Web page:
Anton Corbijn While Montreal's Arcade Fire have been known to think worldly…
- Posted on Oct 6th 2010 6:01AM by Benjy Eisen
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The setting was so idyllic and relaxed that the small stage -- devoid of Arcade Fire's normal touring production -- didn't even have lighting trusses or, for that matter, a roof. This would almost become a problem as rain threatened to ruin the evening before it even began. "We were going to soundcheck, but then it started raining, so we didn't," ringleader Win Butler explained to the crowd, early on. "It's alright."
And indeed, it was. That is, until an hour or so into it when a light sprinkle seemed to warn of something more. Butler responded with genuine "don't-rain-on-my-parade" concern by leading the crowd in a Woodstock-inspired "No rain!" chant. "It better not f---ing rain," he said, shaking his fist at the little bit of sky that poked through the redwood canopy. "I trusted you. I was told you had a magic crystal. Where's your magic crystal now?" he asked the Northern Californian crowd. Nonetheless, the band soldiered on, the "No rain!" chant apparently holding, as Arcade Fire tore through their catalog, giving as much attention to their 2004 breakthrough debut, 'Funeral,' as their current release, 'The Suburbs.'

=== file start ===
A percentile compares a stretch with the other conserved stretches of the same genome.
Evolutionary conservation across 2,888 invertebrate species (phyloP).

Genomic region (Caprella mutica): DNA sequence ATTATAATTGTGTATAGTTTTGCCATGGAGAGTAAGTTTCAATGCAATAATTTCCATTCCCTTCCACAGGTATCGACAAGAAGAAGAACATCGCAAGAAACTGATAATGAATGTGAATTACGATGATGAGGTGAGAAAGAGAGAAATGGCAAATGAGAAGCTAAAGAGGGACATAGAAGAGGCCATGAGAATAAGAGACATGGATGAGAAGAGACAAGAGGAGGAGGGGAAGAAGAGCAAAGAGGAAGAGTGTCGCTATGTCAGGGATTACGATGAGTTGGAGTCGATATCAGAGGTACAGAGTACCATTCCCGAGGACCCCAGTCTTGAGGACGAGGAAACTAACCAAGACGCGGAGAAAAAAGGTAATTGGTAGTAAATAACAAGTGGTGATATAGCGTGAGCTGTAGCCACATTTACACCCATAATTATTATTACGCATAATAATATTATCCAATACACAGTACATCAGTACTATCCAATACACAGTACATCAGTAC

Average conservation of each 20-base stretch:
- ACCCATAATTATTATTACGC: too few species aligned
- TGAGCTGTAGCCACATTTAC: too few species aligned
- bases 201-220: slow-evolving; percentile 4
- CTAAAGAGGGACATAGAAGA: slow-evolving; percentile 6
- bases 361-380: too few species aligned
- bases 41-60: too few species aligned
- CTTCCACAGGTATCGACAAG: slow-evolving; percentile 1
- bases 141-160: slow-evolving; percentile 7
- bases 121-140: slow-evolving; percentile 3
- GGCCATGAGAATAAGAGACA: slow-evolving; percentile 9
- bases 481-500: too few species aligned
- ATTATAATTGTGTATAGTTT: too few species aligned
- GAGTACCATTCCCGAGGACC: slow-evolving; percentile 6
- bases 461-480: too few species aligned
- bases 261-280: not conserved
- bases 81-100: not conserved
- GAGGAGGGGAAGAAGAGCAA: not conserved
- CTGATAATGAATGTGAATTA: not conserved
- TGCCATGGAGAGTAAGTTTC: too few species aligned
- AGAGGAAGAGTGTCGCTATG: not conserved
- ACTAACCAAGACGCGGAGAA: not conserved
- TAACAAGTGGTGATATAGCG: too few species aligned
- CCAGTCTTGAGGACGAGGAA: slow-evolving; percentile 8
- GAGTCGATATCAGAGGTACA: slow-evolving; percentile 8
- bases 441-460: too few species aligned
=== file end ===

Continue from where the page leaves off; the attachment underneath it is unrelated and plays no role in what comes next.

And, since this was a special night, the band even had a surprise in store with special guest Colin Stetson, who, earlier, performed 20 minutes of instrumental saxophone madness to kick off the night. "There's a crazy sound on the record," Butler said about 'The Suburbs,' towards the end of their set. "And it's Colin Stetson on the saxophone. This is the first time Stetson he's playing the saxophone with us in person. That is, unless you consider being in the studio playing 'in person,' which I personally don't. The suspense is killing me -- it's going to be great."
But before the band launched into the song -- 'We Used to Wait' -- Butler thought it appropriate that they all sing 'Happy Birthday' to his brother and fellow bandmate, Will Butler. "This is going to be Colin's first saxophone solo onstage with the Arcade Fire," he said, as Stetson riffed on the theme to 'Happy Birthday.' And, indeed, it seemed an appropriate punctuation for what proved to be a celebratory night, all around.
When a light drizzle finally did shut the concert down -- just one song early -- Butler looked satisfied. After skipping the encore charade to close on a high note ('Wake Up'), he waved goodbye to the small crowd, taking one last look upwards at the redwoods and the Pacific Ocean beyond, as if to remember a night that he, himself, had called "special." Certainly, nobody in the audience will ever forget.